Autobiography of Benjamin Franklin

By Benjamin Franklin

Page 129

taught for a time in
the "Log College," from which sprang the College of New

Our city, tho' laid out with a beautiful regularity, the streets
large, straight, and crossing each other at right angles, had the
disgrace of suffering those streets to remain long unpav'd, and in wet
weather the wheels of heavy carriages plough'd them into a quagmire,
so that it was difficult to cross them; and in dry weather the dust
was offensive. I had liv'd near what was call'd the Jersey Market, and
saw with pain the inhabitants wading in mud while purchasing their
provisions. A strip of ground down the middle of that market was at
length pav'd with brick, so that, being once in the market, they had
firm footing, but were often over shoes in dirt to get there. By
talking and writing on the subject, I was at length instrumental in
getting the street pav'd with stone between the market and the brick'd
foot-pavement, that was on each side next the houses. This, for some
time, gave an easy access to the market dry-shod; but, the rest of the
street not being pav'd, whenever a carriage came out of the mud upon
this pavement, it shook off and left its dirt upon it, and it was soon
cover'd with mire, which was not remov'd, the city as yet having no

After some inquiry, I found a poor, industrious man, who was willing
to undertake keeping the pavement clean, by sweeping it twice a week,
carrying off the dirt from before all the neighbours' doors, for the
sum of sixpence per month, to be paid by each house. I then wrote and
printed a paper setting forth the advantages to the neighbourhood that
might be obtain'd by this small expense; the greater ease in keeping
our houses clean, so much dirt not being brought in by people's feet;
the benefit to the shops by more custom, etc., etc., as buyers could
more easily get at them; and by not having, in windy weather, the dust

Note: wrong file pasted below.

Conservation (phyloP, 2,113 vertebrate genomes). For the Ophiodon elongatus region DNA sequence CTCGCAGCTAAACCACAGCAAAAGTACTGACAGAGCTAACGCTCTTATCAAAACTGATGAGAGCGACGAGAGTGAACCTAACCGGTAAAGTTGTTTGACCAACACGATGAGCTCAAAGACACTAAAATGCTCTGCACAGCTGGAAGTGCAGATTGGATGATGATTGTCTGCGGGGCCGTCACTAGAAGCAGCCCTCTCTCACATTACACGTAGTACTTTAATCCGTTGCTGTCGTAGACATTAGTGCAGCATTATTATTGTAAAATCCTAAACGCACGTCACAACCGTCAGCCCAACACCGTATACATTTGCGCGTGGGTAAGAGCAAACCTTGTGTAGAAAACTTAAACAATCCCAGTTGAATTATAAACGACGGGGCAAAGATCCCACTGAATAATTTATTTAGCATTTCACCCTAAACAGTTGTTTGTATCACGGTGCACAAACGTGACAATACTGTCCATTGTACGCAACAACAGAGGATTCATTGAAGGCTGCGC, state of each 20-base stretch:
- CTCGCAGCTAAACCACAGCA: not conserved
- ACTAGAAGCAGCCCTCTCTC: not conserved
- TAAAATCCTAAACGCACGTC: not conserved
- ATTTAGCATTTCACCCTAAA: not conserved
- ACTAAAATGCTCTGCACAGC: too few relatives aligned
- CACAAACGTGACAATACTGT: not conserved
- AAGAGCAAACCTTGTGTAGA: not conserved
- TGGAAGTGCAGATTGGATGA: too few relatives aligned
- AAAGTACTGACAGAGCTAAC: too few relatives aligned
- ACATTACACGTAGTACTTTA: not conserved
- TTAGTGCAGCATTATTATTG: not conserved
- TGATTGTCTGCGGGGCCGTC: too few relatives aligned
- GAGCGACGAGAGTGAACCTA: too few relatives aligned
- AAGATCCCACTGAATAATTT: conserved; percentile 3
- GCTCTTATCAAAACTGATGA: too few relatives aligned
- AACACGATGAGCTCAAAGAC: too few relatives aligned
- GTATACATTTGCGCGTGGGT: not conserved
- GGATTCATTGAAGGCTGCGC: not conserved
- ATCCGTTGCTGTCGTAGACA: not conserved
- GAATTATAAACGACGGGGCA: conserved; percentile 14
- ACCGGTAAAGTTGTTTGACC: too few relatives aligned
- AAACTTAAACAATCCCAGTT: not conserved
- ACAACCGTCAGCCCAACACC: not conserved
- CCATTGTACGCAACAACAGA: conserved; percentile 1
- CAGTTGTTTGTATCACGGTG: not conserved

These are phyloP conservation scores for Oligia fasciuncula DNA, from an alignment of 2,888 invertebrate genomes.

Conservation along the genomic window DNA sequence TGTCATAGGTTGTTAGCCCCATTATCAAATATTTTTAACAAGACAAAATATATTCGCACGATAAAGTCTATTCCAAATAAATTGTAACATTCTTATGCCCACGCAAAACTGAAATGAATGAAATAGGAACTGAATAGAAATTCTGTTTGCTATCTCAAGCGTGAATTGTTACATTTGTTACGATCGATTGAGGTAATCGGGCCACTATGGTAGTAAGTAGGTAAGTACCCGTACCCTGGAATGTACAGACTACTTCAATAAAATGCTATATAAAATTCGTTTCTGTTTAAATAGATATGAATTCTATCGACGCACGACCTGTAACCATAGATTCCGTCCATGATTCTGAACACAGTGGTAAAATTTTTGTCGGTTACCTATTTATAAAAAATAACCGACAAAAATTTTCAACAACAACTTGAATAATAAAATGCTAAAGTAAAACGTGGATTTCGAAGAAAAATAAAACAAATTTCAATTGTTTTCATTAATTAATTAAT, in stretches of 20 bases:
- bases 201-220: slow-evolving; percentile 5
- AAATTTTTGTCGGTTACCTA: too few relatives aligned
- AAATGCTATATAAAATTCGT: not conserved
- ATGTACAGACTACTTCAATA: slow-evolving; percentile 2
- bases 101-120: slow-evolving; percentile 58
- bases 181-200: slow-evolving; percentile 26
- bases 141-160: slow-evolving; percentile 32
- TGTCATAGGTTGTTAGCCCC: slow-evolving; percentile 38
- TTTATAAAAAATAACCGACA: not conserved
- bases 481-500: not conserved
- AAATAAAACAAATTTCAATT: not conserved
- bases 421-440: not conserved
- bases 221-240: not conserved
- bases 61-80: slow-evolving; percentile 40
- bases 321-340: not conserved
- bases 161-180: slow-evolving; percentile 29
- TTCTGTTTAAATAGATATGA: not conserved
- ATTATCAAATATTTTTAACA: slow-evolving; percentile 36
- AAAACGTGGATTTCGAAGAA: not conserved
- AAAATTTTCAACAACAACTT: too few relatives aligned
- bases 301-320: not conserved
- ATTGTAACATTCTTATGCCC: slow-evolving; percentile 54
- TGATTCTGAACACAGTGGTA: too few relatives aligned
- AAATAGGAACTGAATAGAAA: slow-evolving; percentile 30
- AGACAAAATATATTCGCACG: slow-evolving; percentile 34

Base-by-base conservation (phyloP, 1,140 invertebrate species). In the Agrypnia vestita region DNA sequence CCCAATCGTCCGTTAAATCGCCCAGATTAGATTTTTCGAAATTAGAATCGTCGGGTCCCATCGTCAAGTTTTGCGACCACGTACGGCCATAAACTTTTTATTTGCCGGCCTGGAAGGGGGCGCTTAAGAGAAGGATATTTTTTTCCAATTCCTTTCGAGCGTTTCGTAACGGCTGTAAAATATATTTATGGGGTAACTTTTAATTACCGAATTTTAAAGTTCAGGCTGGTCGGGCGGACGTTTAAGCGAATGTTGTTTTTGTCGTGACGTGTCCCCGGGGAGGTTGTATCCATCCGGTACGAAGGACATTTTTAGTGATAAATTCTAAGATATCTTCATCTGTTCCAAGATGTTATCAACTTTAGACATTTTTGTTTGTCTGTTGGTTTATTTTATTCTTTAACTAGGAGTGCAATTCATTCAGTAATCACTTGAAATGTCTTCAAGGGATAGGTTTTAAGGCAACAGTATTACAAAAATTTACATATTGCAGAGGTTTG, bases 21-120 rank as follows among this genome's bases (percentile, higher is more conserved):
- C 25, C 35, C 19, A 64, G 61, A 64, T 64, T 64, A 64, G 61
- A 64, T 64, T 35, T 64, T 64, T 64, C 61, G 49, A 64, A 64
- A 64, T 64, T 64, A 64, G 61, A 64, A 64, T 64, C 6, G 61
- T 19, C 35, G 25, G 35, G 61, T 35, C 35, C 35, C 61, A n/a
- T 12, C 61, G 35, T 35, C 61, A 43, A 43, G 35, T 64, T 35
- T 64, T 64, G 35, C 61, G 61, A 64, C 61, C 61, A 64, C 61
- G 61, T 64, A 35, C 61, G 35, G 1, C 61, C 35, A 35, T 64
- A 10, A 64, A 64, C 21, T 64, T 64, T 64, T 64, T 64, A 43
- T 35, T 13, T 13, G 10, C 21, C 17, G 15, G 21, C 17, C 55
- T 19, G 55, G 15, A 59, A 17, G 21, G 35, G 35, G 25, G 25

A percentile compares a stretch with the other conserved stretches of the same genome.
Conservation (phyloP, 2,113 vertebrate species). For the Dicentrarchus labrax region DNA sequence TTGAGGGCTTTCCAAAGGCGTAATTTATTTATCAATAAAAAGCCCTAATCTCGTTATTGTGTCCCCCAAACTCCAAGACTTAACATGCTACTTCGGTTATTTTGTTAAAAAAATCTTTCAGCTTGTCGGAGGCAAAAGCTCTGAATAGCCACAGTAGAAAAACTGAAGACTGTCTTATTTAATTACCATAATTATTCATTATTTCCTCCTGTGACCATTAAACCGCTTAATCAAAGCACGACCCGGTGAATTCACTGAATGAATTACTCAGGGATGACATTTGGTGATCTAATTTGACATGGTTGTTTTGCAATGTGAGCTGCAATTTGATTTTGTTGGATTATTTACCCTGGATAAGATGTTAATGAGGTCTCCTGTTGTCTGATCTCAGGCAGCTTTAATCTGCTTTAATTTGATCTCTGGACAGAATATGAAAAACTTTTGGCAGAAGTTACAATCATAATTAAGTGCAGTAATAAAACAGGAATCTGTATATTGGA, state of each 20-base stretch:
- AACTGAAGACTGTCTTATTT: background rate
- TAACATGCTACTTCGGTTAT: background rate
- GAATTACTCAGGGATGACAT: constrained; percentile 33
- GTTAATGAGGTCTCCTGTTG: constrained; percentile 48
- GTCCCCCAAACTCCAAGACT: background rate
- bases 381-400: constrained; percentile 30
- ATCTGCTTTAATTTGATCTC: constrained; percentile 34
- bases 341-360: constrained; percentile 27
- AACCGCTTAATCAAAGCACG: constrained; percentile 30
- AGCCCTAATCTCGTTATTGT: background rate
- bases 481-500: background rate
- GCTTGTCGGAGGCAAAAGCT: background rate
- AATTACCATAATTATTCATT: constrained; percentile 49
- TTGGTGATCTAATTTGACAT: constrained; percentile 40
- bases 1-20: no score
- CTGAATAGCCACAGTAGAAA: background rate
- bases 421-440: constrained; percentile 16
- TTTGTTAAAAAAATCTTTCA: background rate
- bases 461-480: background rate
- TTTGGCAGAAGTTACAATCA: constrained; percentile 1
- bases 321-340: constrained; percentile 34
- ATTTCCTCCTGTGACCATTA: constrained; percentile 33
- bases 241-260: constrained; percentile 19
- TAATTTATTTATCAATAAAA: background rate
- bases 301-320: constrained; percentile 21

blown in upon their goods, etc., etc. I sent one of these papers to
each house, and in a day or two went round to see who would subscribe
an agreement to pay these sixpences; it was unanimously sign'd, and
for a time well executed. All the inhabitants of the city were
delighted with the cleanliness of the pavement that surrounded the
market, it being a convenience to all, and this rais'd a general
desire to have all the streets paved, and made the

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Text Comparison with Franklin's Autobiography (Eclectic English Classics)

Page 2
I accompanied him to his government [New Jersey], where he met with the kindest reception from the people of all ranks, and has lived with them ever since in the greatest harmony.
Page 6
Page 7
Indeed, I scarce ever heard or saw the introductory words, "Without vanity, I may say," etc.
Page 15
regretted that, at a time when I had such a thirst for knowledge, more proper books had not fallen in my way, since it was now resolved I should not be a clergyman.
Page 21
One of the pieces in our newspaper, on some political point which I have now forgotten, gave offense to the Assembly.
Page 23
See Note, p.
Page 25
Defoe[n] in his "Crusoe," his "Moll Flanders," "Religious Courtship," "Family Instructor," and other pieces, has imitated it with success; and Richardson has done the same in his "Pamela," etc.
Page 27
She, understanding I was a printer, would have had me stay at that town and follow my business, being ignorant of the stock necessary to begin with.
Page 45
We had together consumed all my pistoles, and now just rubbed on from hand to mouth.
Page 61
He also became surveyor general.
Page 76
192), and accordingly intended for the public.
Page 82
{ 5} Rise, wash, and address Powerful _Question.
Page 84
To avoid the trouble of renewing now and then my little book, which, by scraping out the marks on the paper of old faults to make room for new ones in a new course, became full of holes, I transferred my tables and precepts to the ivory leaves of a memorandum book, on which the lines were drawn with red ink, that made a durable stain, and on those lines I marked my faults with a black lead pencil, which marks I could easily wipe out with a wet sponge.
Page 88
"That as soon as a party has gained its general point, each member becomes intent upon his particular interest; which, thwarting others, breaks that party into divisions, and occasions .
Page 108
He put into my hands sixty pounds to be laid out in lottery tickets for the battery, with directions to apply what prizes might be drawn wholly to that service.
Page 130
Page 132
The people of these back counties have lately complained to the Assembly that a sufficient currency was wanting.
Page 150
Canton, having verified the experiment of procuring lightning from the clouds by a pointed rod,[189] and acquainting them with the success, they soon made me more than amends for the slight with which they had before treated me.
Page 158
and the same vessel, laden by the judgment and orders of one captain, shall sail better or worse than when by the orders of another.
Page 170
And again, Pride is as loud a beggar as Want, and a great deal more saucy.